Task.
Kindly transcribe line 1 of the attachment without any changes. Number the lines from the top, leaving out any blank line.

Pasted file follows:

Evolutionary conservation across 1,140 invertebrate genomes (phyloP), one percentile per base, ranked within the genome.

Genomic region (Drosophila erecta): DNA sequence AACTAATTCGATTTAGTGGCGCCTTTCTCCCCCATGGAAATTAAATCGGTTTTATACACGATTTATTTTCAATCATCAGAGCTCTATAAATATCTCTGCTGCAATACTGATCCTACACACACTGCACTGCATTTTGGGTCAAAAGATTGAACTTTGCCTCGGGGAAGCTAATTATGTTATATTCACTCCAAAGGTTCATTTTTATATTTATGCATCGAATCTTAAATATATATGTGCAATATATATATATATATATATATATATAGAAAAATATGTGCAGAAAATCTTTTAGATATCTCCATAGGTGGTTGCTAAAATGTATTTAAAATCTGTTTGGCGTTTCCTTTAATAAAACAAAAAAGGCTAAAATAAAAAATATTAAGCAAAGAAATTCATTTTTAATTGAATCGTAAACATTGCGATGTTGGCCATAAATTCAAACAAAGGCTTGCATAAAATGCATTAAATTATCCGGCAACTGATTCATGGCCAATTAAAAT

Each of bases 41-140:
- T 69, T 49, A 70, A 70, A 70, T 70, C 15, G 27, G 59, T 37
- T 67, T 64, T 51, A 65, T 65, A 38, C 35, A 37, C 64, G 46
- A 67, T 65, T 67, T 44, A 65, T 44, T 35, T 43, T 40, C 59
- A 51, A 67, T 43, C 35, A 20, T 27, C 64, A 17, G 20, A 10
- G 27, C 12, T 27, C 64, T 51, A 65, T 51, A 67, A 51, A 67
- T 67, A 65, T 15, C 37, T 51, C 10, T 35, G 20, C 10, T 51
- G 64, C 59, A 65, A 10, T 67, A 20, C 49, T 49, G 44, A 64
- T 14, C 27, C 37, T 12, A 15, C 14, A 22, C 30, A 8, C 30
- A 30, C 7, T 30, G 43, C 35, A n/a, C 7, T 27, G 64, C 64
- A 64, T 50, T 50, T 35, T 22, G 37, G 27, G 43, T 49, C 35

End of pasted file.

Evolutionary conservation across 1,140 invertebrate genomes (phyloP), one percentile per base, ranked within the genome.